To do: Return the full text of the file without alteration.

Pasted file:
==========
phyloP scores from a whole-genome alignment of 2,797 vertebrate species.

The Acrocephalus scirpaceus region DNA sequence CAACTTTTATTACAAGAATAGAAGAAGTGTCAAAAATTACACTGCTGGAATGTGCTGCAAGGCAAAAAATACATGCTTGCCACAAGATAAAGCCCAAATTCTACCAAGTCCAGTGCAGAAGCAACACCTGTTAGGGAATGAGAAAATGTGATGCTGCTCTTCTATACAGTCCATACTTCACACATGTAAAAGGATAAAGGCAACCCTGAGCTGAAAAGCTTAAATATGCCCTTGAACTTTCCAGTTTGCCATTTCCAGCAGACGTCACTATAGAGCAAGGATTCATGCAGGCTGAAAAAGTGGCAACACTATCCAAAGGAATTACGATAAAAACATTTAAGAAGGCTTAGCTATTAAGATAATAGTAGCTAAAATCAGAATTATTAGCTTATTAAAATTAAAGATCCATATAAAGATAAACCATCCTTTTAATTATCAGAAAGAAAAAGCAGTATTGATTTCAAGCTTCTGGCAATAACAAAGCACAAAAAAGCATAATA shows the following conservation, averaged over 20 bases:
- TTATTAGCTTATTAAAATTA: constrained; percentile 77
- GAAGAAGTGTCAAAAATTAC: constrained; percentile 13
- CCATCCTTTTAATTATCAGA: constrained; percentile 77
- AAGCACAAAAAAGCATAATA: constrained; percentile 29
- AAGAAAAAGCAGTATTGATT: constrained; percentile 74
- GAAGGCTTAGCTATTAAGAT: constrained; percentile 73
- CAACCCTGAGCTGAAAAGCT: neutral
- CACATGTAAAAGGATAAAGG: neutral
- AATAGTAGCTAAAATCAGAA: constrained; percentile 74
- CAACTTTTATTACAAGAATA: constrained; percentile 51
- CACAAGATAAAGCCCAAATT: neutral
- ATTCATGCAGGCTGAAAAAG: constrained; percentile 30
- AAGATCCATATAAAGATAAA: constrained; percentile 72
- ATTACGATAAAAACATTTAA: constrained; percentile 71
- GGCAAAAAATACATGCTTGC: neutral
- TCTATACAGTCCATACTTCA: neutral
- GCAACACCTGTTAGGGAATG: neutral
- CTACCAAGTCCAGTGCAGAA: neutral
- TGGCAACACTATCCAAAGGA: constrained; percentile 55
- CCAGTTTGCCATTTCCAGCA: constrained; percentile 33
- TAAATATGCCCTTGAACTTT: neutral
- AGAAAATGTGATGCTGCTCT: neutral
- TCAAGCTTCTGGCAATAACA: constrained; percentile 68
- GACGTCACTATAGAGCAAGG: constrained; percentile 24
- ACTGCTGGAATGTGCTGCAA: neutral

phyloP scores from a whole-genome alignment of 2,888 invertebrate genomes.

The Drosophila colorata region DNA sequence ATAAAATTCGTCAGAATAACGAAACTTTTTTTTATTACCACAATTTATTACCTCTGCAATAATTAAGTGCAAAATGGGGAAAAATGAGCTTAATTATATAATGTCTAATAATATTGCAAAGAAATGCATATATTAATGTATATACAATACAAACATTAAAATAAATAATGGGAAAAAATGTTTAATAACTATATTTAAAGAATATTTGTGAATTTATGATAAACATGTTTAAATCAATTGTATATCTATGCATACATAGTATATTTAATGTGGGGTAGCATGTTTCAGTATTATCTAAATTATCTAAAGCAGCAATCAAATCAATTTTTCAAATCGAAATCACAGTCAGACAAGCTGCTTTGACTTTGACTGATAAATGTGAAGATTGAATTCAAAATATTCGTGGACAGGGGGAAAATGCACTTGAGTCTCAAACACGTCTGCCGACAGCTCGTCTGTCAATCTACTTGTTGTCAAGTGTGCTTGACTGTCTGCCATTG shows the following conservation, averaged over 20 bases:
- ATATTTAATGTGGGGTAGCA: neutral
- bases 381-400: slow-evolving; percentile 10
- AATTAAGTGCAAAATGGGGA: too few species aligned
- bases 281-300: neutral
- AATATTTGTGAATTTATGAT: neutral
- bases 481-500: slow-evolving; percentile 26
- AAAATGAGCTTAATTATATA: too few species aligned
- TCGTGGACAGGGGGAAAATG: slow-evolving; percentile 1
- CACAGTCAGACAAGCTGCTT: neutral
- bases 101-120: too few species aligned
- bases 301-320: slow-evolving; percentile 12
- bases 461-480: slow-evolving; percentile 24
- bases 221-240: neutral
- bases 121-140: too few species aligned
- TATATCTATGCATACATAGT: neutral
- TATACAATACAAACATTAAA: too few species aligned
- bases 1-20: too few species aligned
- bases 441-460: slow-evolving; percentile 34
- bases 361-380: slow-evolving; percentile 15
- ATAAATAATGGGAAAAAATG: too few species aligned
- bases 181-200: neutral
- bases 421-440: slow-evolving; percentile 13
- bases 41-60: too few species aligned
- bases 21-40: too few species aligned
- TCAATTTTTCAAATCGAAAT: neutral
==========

phyloP scores from a whole-genome alignment of 2,797 vertebrate species.

The Acrocephalus scirpaceus region DNA sequence CAACTTTTATTACAAGAATAGAAGAAGTGTCAAAAATTACACTGCTGGAATGTGCTGCAAGGCAAAAAATACATGCTTGCCACAAGATAAAGCCCAAATTCTACCAAGTCCAGTGCAGAAGCAACACCTGTTAGGGAATGAGAAAATGTGATGCTGCTCTTCTATACAGTCCATACTTCACACATGTAAAAGGATAAAGGCAACCCTGAGCTGAAAAGCTTAAATATGCCCTTGAACTTTCCAGTTTGCCATTTCCAGCAGACGTCACTATAGAGCAAGGATTCATGCAGGCTGAAAAAGTGGCAACACTATCCAAAGGAATTACGATAAAAACATTTAAGAAGGCTTAGCTATTAAGATAATAGTAGCTAAAATCAGAATTATTAGCTTATTAAAATTAAAGATCCATATAAAGATAAACCATCCTTTTAATTATCAGAAAGAAAAAGCAGTATTGATTTCAAGCTTCTGGCAATAACAAAGCACAAAAAAGCATAATA shows the following conservation, averaged over 20 bases:
- TTATTAGCTTATTAAAATTA: constrained; percentile 77
- GAAGAAGTGTCAAAAATTAC: constrained; percentile 13
- CCATCCTTTTAATTATCAGA: constrained; percentile 77
- AAGCACAAAAAAGCATAATA: constrained; percentile 29
- AAGAAAAAGCAGTATTGATT: constrained; percentile 74
- GAAGGCTTAGCTATTAAGAT: constrained; percentile 73
- CAACCCTGAGCTGAAAAGCT: neutral
- CACATGTAAAAGGATAAAGG: neutral
- AATAGTAGCTAAAATCAGAA: constrained; percentile 74
- CAACTTTTATTACAAGAATA: constrained; percentile 51
- CACAAGATAAAGCCCAAATT: neutral
- ATTCATGCAGGCTGAAAAAG: constrained; percentile 30
- AAGATCCATATAAAGATAAA: constrained; percentile 72
- ATTACGATAAAAACATTTAA: constrained; percentile 71
- GGCAAAAAATACATGCTTGC: neutral
- TCTATACAGTCCATACTTCA: neutral
- GCAACACCTGTTAGGGAATG: neutral
- CTACCAAGTCCAGTGCAGAA: neutral
- TGGCAACACTATCCAAAGGA: constrained; percentile 55
- CCAGTTTGCCATTTCCAGCA: constrained; percentile 33
- TAAATATGCCCTTGAACTTT: neutral
- AGAAAATGTGATGCTGCTCT: neutral
- TCAAGCTTCTGGCAATAACA: constrained; percentile 68
- GACGTCACTATAGAGCAAGG: constrained; percentile 24
- ACTGCTGGAATGTGCTGCAA: neutral

phyloP scores from a whole-genome alignment of 2,888 invertebrate genomes.

The Drosophila colorata region DNA sequence ATAAAATTCGTCAGAATAACGAAACTTTTTTTTATTACCACAATTTATTACCTCTGCAATAATTAAGTGCAAAATGGGGAAAAATGAGCTTAATTATATAATGTCTAATAATATTGCAAAGAAATGCATATATTAATGTATATACAATACAAACATTAAAATAAATAATGGGAAAAAATGTTTAATAACTATATTTAAAGAATATTTGTGAATTTATGATAAACATGTTTAAATCAATTGTATATCTATGCATACATAGTATATTTAATGTGGGGTAGCATGTTTCAGTATTATCTAAATTATCTAAAGCAGCAATCAAATCAATTTTTCAAATCGAAATCACAGTCAGACAAGCTGCTTTGACTTTGACTGATAAATGTGAAGATTGAATTCAAAATATTCGTGGACAGGGGGAAAATGCACTTGAGTCTCAAACACGTCTGCCGACAGCTCGTCTGTCAATCTACTTGTTGTCAAGTGTGCTTGACTGTCTGCCATTG shows the following conservation, averaged over 20 bases:
- ATATTTAATGTGGGGTAGCA: neutral
- bases 381-400: slow-evolving; percentile 10
- AATTAAGTGCAAAATGGGGA: too few species aligned
- bases 281-300: neutral
- AATATTTGTGAATTTATGAT: neutral
- bases 481-500: slow-evolving; percentile 26
- AAAATGAGCTTAATTATATA: too few species aligned
- TCGTGGACAGGGGGAAAATG: slow-evolving; percentile 1
- CACAGTCAGACAAGCTGCTT: neutral
- bases 101-120: too few species aligned
- bases 301-320: slow-evolving; percentile 12
- bases 461-480: slow-evolving; percentile 24
- bases 221-240: neutral
- bases 121-140: too few species aligned
- TATATCTATGCATACATAGT: neutral
- TATACAATACAAACATTAAA: too few species aligned
- bases 1-20: too few species aligned
- bases 441-460: slow-evolving; percentile 34
- bases 361-380: slow-evolving; percentile 15
- ATAAATAATGGGAAAAAATG: too few species aligned
- bases 181-200: neutral
- bases 421-440: slow-evolving; percentile 13
- bases 41-60: too few species aligned
- bases 21-40: too few species aligned
- TCAATTTTTCAAATCGAAAT: neutral